Yesterday, 11 states held primaries for Governor and mid-term elections. For the most part, conservatives did well.
In Wisconsin, our primary is Sept. 14th, which is very late in the election season. But the Wisconsin GOP convention in May became a catalyst for thinning the herd for U.S. Senate from 4 to 2 candidates. At the convention, candidate Dick Leinenkugel only received .5% of the vote and so threw his support to Ron Johnson. Terrance Wall, who came in at 23% on the first ballot, withdrew from the race a few days later.
Wall told his supporters, "With a heavy heart, I am withdrawing my candidacy from the United States Senate race against Russ Feingold. I am so grateful for the support of Wisconsinites that are hungry for real fiscal conservatism and a change in their government.
No matter how much I want to stay in and fight, I feel the honorable thing to do is to exit...[If only Mark Neumann would do likewise!]
When I started this effort, I had two goals: first, to turn this country around before it's too late and second, to prove that Russ Feingold could be beat. ...I wish God's blessings on my two opponents, David Westlake and Ron Johnson."
Dave Westlake only received 15% of the vote, but has vowed to remain in the race because the vote represents "only a fraction of the voters in the state". [True]
Westlake said, "'If I stopped now, think about the tens of thousands of people who are Republicans, independents and Democrats who wouldn't have a voice anymore,' he added. 'I owe it to them, to all of Wisconsin to be the voice of the common guy.'" I do like Dave Westlake, his platform, and his Mr. Smith Goes to Washington persona, but because of his T-shirt fund-raising strategy, he has limited his viability.
There is also another 3rd party Constitution Party candidate, Rob Taylor*, who is being touted as the only one with experience by some conservatives. As I recently explained to a conservative friend (who was unaware of Johnson entering the race) I cannot support a 3rd party candidate in this election: 3rd party = Feingold reelected.
So who is Ron Johnson? Take a look. This video clip is from his Q&A after his announcement. When asked why he was running (at about 4:23 into clip) Johnson says,
"I'm not willing to give up hope.... This 234 year experiment we call America is just absolutely precious, and I'm watching that being squandered. So if I am fortunate enough to represent the people from Wisconsin, I would take a deep reverence for the genius for the founders of America, in terms of what they have given us in this country."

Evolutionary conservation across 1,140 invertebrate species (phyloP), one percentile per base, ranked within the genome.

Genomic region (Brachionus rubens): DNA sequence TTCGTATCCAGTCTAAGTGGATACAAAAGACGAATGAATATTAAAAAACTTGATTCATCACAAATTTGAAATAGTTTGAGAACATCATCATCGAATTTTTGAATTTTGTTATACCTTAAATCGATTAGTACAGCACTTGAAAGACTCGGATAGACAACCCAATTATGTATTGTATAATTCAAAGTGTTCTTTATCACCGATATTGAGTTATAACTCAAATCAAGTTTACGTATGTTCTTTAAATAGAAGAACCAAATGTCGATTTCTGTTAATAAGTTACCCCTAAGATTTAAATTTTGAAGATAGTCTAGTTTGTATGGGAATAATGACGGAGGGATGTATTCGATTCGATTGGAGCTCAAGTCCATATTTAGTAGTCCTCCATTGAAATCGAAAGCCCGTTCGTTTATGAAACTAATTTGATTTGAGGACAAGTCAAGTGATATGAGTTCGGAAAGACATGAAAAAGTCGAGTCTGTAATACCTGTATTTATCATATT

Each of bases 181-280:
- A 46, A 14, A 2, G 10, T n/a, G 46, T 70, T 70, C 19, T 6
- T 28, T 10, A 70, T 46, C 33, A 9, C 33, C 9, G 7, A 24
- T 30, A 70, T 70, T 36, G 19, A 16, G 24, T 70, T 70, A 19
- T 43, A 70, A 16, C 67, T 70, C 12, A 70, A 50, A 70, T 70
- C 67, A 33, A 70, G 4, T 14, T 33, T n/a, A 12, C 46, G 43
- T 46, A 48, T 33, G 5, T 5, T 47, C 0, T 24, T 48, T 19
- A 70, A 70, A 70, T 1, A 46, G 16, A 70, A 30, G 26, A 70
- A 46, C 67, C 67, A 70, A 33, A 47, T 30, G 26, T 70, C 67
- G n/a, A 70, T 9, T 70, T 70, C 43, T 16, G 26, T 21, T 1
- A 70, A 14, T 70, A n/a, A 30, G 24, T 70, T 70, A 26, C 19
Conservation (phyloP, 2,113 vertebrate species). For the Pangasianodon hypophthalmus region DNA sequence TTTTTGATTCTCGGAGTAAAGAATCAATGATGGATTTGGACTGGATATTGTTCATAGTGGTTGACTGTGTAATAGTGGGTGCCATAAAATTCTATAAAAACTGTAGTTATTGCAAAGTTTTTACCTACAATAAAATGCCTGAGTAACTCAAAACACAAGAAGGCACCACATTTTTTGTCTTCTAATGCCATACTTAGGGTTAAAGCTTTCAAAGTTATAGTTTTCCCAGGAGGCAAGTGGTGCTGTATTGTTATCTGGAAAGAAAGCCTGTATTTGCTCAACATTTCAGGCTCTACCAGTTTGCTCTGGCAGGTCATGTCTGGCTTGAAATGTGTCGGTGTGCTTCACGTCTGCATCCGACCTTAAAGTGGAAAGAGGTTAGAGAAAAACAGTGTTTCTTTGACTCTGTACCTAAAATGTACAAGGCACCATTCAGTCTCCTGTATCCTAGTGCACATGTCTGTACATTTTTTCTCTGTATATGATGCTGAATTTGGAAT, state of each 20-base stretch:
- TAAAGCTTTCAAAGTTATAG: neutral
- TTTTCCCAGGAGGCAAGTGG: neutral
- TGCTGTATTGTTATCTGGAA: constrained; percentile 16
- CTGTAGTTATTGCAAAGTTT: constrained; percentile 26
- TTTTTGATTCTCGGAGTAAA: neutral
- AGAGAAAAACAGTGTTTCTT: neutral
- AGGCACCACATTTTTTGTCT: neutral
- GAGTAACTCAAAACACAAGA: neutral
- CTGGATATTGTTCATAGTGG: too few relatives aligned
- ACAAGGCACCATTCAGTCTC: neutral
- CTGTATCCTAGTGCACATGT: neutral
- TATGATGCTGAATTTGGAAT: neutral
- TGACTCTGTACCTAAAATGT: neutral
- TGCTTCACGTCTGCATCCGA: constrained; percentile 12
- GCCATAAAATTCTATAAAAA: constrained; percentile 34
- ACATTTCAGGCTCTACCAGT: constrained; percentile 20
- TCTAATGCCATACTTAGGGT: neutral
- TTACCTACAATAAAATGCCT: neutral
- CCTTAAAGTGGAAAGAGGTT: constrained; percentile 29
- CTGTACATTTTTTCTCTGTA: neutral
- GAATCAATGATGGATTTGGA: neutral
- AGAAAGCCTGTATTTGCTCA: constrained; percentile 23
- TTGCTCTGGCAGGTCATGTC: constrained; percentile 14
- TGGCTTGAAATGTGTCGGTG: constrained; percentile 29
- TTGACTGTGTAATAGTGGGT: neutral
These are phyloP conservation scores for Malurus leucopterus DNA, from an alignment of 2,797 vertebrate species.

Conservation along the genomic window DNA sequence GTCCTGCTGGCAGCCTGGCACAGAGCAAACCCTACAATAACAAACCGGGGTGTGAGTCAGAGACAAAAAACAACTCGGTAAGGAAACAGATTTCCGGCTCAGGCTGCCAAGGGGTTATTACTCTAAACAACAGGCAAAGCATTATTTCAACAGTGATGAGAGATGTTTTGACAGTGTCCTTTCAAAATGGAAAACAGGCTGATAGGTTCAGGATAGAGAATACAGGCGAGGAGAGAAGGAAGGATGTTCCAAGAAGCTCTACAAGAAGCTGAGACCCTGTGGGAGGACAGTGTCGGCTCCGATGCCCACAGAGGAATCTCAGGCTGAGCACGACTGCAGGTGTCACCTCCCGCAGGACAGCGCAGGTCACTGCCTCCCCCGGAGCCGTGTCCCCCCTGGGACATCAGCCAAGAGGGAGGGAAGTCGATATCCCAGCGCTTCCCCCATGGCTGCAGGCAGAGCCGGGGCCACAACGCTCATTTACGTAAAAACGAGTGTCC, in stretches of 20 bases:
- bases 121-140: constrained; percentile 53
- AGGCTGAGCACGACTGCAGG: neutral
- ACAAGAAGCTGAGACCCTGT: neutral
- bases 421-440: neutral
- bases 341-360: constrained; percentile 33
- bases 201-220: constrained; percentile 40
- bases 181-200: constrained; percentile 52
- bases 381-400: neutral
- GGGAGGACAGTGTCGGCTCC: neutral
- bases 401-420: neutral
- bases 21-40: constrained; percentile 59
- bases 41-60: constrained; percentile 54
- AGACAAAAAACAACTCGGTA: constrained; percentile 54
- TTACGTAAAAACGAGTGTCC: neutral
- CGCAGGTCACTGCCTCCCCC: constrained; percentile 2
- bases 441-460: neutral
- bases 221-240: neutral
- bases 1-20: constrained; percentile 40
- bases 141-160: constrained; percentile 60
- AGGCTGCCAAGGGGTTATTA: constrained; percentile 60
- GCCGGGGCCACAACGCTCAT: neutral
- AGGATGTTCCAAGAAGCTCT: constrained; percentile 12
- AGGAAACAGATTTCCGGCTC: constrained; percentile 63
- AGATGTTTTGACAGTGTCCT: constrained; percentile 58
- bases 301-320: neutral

"There is a reason the U.S. that holds 5% of the world population, yet produces 25% of the worlds goods, that is really freedom. I think that kind of perspective, that kind of deep sense of how exceptional this country is, is a good perspective to take to Washington."
Johnson needs to get the word out that he is running and what his positions are on the issues. People are already in summer mode--more interested in vacations and picnics than politics. This bio video clip from Charlie Sykes will at least give you a glimpse into who Ron Johnson is as a person.
Unless something very unusual happens between now and the primary, Ron Johnson will be the Republican candidate. At the GOP Convention, Leinenkugel surprised everyone by withdrawing and supporting Johnson, "It is Ron Johnson's time, ...it is too critical, too important that at this time in our history, we unite against defeating Russ Feingold." I am hoping Conservatives, Republicans, Independents, and even Democrats will follow suit.
**See Third Party Logic ;-) where we learn Mr. Taylor serves on the Cumberland City Council, having won that position with 7 votes! Cumberland has a population of 2,350!
George Will: Instead of Shrugging, Ron Johnson is Running For Office
List: Wisconsin Candidates
This Saturday, Concours Motors in Glendale, Wisconsin, will host the Milwaukee Area Volkswagen Club's 17th annual VW show from 9am - 3pm. The event is open to the general public and is FREE! Volksfest benefits Children's Hospital of Wisconsin, so be prepared to donate a few bucks, if you are so inclined.
We attended for the first time last year and enjoyed looking at the eclectic collection of vintage and modified Volkswagens.
VW owners bring in their babies and display them out on the back lot. Attendees get to look! (No touching or drooling allowed.) Owners are often stationed by their cars and usually more than happy to tell you all about them. The vintage VWs ranged from mint condition to, modified, to camper buses.
By far, the most unique vehicle there was the blue bus in the pictures. It was, well, rustic, complete with wood stove and privy! I don't know if the owner will bring it again this year, but his rig had all the comforts of home--if you don't mind roughing it. It also featured a rope-pull starter, chaise lounge chair car seats, and bunk. He even modified the hubcap to do dual duty as a charcoal grill.